The thesis of self-ownership, not the ideal of freedom, is the real basis of libertarianism and Capitalism. Defenders of the thesis of self-ownership generally focus on the “ownership” part of the thesis and say little about the metaphysics of the self that is said to be self-owned. But not all accounts of the self are consistent with robust self-ownership. Philosophical accounts of the self are typically enshrined in theories of personal identity. There are many of these theories but not all are suitable for grounding a metaphysics of the self consistent with self-ownership. As it happens, only one such theory is suitable: the hylomorphic theory* of Aristotle and Aquinas. To adopt such a theory, however, is to see that self-ownership may in some respects have implications different from those many of its defenders take it to have.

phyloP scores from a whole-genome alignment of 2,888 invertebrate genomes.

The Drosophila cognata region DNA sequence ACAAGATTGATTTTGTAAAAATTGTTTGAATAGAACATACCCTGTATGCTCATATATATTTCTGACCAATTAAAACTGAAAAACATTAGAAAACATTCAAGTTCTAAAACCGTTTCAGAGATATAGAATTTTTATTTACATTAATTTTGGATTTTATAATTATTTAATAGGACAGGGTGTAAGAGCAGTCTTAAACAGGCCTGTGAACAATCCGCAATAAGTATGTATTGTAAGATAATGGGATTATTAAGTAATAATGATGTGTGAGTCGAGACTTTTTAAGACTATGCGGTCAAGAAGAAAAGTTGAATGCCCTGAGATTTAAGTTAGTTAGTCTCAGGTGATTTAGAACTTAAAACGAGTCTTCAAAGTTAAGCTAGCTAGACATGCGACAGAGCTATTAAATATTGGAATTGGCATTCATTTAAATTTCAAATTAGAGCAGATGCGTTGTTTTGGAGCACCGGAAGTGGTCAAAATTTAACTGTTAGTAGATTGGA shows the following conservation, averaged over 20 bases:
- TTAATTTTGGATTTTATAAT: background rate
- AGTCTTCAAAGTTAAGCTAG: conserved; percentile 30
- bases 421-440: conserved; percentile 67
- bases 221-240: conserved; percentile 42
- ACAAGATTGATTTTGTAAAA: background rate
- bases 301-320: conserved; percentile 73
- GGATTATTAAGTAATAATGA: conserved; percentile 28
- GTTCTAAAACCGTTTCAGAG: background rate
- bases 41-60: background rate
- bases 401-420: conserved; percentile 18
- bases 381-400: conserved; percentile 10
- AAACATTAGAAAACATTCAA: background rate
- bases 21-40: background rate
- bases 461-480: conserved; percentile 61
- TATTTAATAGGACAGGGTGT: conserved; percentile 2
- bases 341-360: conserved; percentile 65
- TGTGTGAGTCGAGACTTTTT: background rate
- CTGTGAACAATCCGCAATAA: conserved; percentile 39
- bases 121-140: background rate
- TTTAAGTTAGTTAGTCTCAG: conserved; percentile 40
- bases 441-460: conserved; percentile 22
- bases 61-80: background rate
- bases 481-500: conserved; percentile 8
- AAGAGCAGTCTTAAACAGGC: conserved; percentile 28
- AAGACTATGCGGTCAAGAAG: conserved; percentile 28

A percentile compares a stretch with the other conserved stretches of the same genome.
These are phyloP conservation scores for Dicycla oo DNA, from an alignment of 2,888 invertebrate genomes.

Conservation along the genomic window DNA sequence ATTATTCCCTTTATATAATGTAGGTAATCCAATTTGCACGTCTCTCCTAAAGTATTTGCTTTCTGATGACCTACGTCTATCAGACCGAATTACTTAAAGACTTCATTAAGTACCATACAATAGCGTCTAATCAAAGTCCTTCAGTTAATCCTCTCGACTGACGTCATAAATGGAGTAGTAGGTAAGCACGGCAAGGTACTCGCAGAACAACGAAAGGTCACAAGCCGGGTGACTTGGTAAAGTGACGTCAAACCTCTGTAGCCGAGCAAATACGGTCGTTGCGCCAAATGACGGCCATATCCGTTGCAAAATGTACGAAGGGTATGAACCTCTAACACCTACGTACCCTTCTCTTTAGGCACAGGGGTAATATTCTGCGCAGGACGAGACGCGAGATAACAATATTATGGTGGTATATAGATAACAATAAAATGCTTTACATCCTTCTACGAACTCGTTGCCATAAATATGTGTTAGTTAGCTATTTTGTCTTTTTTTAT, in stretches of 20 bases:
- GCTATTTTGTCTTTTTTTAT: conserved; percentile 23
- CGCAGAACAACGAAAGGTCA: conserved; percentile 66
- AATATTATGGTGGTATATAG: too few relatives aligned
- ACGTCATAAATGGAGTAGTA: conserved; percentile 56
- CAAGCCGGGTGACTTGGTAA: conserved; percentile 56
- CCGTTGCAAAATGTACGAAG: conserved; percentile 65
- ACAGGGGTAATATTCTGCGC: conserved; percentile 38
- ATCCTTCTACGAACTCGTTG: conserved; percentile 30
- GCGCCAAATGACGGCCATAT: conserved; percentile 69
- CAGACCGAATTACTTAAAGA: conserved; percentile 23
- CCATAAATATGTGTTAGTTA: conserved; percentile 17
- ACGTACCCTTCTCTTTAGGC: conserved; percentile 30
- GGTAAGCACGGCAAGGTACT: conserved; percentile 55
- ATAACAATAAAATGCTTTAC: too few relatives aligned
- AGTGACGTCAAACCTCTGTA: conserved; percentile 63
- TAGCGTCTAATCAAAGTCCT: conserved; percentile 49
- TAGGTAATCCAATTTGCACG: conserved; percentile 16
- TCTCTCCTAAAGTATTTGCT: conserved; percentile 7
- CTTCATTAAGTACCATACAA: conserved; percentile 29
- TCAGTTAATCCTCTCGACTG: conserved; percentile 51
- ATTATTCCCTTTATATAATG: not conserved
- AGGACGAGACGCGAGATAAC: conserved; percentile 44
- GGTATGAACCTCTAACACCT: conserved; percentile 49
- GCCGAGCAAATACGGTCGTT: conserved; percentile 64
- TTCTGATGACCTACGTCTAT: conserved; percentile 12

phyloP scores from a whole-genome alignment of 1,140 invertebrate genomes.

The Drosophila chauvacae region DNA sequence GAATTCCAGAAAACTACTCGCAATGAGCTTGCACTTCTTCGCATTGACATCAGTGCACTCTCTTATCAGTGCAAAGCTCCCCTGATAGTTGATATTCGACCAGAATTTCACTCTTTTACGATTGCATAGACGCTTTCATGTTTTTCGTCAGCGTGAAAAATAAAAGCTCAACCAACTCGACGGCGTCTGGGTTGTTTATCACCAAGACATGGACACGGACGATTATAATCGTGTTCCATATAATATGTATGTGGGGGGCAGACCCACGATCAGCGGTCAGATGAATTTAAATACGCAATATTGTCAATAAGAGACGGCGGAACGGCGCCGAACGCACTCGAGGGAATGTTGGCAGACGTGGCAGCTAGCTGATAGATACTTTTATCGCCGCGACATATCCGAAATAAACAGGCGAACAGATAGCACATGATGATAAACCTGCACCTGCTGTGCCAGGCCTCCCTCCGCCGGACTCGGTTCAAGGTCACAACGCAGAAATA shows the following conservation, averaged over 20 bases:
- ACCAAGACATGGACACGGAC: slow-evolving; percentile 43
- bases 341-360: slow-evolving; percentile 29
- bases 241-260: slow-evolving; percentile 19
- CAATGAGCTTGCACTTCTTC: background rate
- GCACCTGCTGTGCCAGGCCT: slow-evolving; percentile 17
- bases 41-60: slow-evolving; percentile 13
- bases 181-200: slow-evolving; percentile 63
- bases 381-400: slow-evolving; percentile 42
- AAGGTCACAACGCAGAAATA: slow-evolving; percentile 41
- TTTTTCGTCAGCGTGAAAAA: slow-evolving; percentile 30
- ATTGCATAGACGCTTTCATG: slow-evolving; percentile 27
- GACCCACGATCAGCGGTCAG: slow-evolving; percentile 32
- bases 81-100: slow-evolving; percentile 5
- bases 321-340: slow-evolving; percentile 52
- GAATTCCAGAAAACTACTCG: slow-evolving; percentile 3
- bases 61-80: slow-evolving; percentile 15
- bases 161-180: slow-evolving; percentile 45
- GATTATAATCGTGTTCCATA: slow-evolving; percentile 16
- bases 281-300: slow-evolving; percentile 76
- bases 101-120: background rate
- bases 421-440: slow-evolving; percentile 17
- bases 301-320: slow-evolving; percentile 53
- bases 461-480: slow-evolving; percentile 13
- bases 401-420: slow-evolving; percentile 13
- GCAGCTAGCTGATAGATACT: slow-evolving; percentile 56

*hylomorphism is the view that a substance is defined by a combination of the matter from which it is made and the form which that matter takes.